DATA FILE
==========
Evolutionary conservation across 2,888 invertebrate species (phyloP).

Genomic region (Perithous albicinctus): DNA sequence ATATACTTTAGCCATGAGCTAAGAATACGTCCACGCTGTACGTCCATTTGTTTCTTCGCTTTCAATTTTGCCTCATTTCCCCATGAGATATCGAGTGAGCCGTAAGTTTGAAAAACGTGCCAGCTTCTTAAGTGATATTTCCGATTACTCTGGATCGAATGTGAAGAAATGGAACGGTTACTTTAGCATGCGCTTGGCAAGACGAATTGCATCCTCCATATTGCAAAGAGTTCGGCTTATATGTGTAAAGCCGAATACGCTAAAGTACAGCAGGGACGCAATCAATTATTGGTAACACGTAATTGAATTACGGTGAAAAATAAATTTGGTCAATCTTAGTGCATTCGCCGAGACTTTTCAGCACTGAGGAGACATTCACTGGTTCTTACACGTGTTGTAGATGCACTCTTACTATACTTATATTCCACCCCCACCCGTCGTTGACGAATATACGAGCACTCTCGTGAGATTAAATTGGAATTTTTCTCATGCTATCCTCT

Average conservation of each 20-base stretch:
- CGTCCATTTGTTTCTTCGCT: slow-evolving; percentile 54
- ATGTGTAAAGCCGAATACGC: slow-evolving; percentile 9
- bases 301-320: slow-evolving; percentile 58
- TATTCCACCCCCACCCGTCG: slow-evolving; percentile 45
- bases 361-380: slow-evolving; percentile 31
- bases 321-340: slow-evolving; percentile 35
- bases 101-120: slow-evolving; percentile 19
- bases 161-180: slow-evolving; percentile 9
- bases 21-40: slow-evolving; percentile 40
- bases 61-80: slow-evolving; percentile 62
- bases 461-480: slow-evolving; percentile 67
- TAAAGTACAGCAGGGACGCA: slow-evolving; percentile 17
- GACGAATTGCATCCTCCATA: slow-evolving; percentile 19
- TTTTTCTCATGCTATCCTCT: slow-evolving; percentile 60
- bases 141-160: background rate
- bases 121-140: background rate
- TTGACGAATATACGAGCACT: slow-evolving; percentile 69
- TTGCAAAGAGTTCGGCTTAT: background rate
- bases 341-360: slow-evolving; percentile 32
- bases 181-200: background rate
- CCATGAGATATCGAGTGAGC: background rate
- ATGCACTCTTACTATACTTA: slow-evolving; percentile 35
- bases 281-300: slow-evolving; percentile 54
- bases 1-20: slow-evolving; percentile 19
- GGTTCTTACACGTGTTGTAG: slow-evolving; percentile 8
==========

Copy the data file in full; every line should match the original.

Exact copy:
Evolutionary conservation across 2,888 invertebrate species (phyloP).

Genomic region (Perithous albicinctus): DNA sequence ATATACTTTAGCCATGAGCTAAGAATACGTCCACGCTGTACGTCCATTTGTTTCTTCGCTTTCAATTTTGCCTCATTTCCCCATGAGATATCGAGTGAGCCGTAAGTTTGAAAAACGTGCCAGCTTCTTAAGTGATATTTCCGATTACTCTGGATCGAATGTGAAGAAATGGAACGGTTACTTTAGCATGCGCTTGGCAAGACGAATTGCATCCTCCATATTGCAAAGAGTTCGGCTTATATGTGTAAAGCCGAATACGCTAAAGTACAGCAGGGACGCAATCAATTATTGGTAACACGTAATTGAATTACGGTGAAAAATAAATTTGGTCAATCTTAGTGCATTCGCCGAGACTTTTCAGCACTGAGGAGACATTCACTGGTTCTTACACGTGTTGTAGATGCACTCTTACTATACTTATATTCCACCCCCACCCGTCGTTGACGAATATACGAGCACTCTCGTGAGATTAAATTGGAATTTTTCTCATGCTATCCTCT

Average conservation of each 20-base stretch:
- CGTCCATTTGTTTCTTCGCT: slow-evolving; percentile 54
- ATGTGTAAAGCCGAATACGC: slow-evolving; percentile 9
- bases 301-320: slow-evolving; percentile 58
- TATTCCACCCCCACCCGTCG: slow-evolving; percentile 45
- bases 361-380: slow-evolving; percentile 31
- bases 321-340: slow-evolving; percentile 35
- bases 101-120: slow-evolving; percentile 19
- bases 161-180: slow-evolving; percentile 9
- bases 21-40: slow-evolving; percentile 40
- bases 61-80: slow-evolving; percentile 62
- bases 461-480: slow-evolving; percentile 67
- TAAAGTACAGCAGGGACGCA: slow-evolving; percentile 17
- GACGAATTGCATCCTCCATA: slow-evolving; percentile 19
- TTTTTCTCATGCTATCCTCT: slow-evolving; percentile 60
- bases 141-160: background rate
- bases 121-140: background rate
- TTGACGAATATACGAGCACT: slow-evolving; percentile 69
- TTGCAAAGAGTTCGGCTTAT: background rate
- bases 341-360: slow-evolving; percentile 32
- bases 181-200: background rate
- CCATGAGATATCGAGTGAGC: background rate
- ATGCACTCTTACTATACTTA: slow-evolving; percentile 35
- bases 281-300: slow-evolving; percentile 54
- bases 1-20: slow-evolving; percentile 19
- GGTTCTTACACGTGTTGTAG: slow-evolving; percentile 8